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Residents in some of America's major cities could be spending more than 10 percent of their income on food, a new study by SmartAsset found. The financial group analyzed how much people are spending on food in 22 metro areas.
And pricey food isn't the only thing emptying wallets: Among the top 10 cities that spend the most on food, five also spend the most money on transportation, the study says.
It's worth noting that there didn’t appear to be a geographic factor in how much people spend on groceries.
“There isn’t a single region that dominates this top 10. Representatives are distributed fairly evenly: Four top-10 contenders are from states in the Western region of the country, three are from states in the South and three are from states in the Midwest,” SmarAsset said.
The group's findings — using data from the Bureau of Labor Statistics 2016-2017 Consumer Expenditure Survey — were based on how much the average household spends on food annually and the average household income.
Here are ten U.S. cities where people spend the greatest percentage of their salary on groceries, according to SmartAsset.
1. Los Angeles and Houston: 11.41%
Los Angeles and Houston tied for first place, with the average household spending about 11.41 percent of its annual income on food, the study found. These two cities were also on the list of places where people spent the most on transportation, according to SmartAsset.
In Los Angeles, the average annual income is $76,471, with average food spending at $8,727 a year. Households in Houston, however, have an average annual income of $80,250 with an average of $9,153 spent on food each year.
3. Honolulu: 10.71%
In Honolulu, the average household spends about 10.71 percent of its income on food, which could be so high because food has to be transported to Hawaii, SmartAsset says in the study.
With an average household income of $93,672 in Honolulu, average food spending is as high as $10,036 a year.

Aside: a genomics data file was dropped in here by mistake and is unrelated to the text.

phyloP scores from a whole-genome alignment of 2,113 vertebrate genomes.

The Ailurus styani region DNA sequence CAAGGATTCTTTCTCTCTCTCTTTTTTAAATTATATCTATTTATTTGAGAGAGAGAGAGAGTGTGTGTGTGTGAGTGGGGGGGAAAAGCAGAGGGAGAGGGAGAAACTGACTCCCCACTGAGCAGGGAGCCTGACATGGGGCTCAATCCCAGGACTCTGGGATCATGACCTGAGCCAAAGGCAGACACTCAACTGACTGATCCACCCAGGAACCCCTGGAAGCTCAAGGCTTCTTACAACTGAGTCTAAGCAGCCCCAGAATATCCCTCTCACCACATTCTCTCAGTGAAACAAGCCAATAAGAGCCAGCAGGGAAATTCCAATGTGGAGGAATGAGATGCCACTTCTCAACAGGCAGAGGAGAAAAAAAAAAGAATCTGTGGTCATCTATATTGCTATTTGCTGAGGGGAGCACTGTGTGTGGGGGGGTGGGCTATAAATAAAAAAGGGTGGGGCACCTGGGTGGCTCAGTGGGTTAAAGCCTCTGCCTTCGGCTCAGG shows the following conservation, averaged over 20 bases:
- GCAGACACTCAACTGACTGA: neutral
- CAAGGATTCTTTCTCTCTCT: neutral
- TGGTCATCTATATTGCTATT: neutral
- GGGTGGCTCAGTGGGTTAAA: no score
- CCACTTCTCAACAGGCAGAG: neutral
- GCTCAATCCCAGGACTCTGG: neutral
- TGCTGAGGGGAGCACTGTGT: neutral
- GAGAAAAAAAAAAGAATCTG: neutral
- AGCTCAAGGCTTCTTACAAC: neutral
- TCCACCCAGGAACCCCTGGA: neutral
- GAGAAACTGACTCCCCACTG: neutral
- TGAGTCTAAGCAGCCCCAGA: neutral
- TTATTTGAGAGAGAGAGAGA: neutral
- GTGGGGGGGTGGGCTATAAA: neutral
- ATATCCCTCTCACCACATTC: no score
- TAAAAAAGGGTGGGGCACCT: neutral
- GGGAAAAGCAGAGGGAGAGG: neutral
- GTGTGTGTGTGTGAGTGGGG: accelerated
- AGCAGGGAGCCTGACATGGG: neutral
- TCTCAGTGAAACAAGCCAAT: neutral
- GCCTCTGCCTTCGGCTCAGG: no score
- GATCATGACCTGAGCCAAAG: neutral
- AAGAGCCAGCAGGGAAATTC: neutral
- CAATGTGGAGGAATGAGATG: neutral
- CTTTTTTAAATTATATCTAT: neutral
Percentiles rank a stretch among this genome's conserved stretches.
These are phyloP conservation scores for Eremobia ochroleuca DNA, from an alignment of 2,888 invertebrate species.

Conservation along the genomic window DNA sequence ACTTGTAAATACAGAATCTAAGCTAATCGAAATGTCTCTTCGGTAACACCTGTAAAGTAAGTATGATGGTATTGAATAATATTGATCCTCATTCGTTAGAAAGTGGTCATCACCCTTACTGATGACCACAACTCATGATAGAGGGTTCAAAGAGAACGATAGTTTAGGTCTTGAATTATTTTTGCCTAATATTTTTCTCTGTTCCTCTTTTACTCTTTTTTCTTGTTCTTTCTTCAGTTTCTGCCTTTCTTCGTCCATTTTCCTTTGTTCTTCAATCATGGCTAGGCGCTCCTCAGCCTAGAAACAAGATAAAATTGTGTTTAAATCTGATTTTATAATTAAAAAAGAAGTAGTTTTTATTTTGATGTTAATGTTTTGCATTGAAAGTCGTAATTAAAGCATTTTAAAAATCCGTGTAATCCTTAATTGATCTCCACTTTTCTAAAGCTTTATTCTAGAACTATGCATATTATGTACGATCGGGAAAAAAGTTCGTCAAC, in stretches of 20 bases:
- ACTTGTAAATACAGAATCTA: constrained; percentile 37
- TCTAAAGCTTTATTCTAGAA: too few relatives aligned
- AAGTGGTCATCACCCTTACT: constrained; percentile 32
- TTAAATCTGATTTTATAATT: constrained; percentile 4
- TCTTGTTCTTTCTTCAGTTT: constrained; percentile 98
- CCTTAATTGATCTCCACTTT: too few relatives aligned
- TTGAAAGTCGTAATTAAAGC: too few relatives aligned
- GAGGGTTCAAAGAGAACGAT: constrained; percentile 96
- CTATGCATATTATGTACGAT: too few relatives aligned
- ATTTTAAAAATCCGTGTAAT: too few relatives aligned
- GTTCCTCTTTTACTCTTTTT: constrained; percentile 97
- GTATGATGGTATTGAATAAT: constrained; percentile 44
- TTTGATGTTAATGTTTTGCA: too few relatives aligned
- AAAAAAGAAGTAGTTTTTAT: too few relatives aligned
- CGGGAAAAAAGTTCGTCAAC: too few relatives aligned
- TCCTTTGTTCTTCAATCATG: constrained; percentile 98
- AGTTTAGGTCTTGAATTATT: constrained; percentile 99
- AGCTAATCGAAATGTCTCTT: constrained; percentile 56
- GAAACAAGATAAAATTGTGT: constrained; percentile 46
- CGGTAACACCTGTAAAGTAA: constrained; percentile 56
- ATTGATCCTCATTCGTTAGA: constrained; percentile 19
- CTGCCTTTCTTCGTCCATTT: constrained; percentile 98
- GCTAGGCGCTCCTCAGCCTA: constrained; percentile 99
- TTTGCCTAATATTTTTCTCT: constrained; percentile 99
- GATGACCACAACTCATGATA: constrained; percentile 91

4. Chicago: 10.66%
The average household in Chicago is spending 10.66 percent of its income — or $8,170 — on food, the study found. With an average annual income of $76,639, Chicago also has the fifth-lowest income of the 22 surveyed in the SmartAsset study.
5. Tampa: 10.42%
The fifth-highest amount of income spent on food in the study was Tampa, Fla., with 10.42 percent. The metro area has an average household income of $60,340, with $6,289 spent every year on food.
Tampa is also on SmartAsset’s list of cities that spend the most on transportation.
6. San Diego: 9.99%
In San Diego, the average household spends about 9.99 percent of its income — $99,931 on average — on food. That total is $9,984 spent on food.
7. Baltimore: 9.74%
The average household in Baltimore, Md., spends about 9.74 percent of its income on food, which totals about $8,964 annually, the study found. The city’s average income is $91,988.
Baltimore is another of the cities found by SmartAsset to spend the most money on transportation.
8. St. Louis: 9.59%
According to the findings of the study, St. Louis, Mo., has the third-lowest income of the 22 metro areas, but the eighth-highest percentage of income spent on food, with 9.59 percent.
The average income in the area is $76,108 and average spending on food annually is $7,300.
St. Louis is also among the cities that spend the most on transportation.
9. Minneapolis-St. Paul: 9.39%
The average household in the Minneapolis-St. Paul, Minn., area is spending 9.39 percent of its income on food every year, with an average income of $91,298. That ends up being a yearly total of $8,571 spent on food.
10. Seattle: 9.30%
Even though among the top 10 cities Seattle has the lowest percentage of its average household income spent on food at 9.30 percent, the raw dollar amount is higher than the others on the list.
The average household spends $10,958 on food annually, with an average income of $117,844.
Other cities on the list of 22 metro areas included: Phoenix, Ariz., Philadelphia, Pa., Detroit, Mich., New York, N.Y., Boston, Mass., Anchorage, Ala., Denver, Colo., Dallas-Fort Worth, Texas, Miami, Fla., Washington, D.C., Atlanta, Ga., and San Francisco, Calif.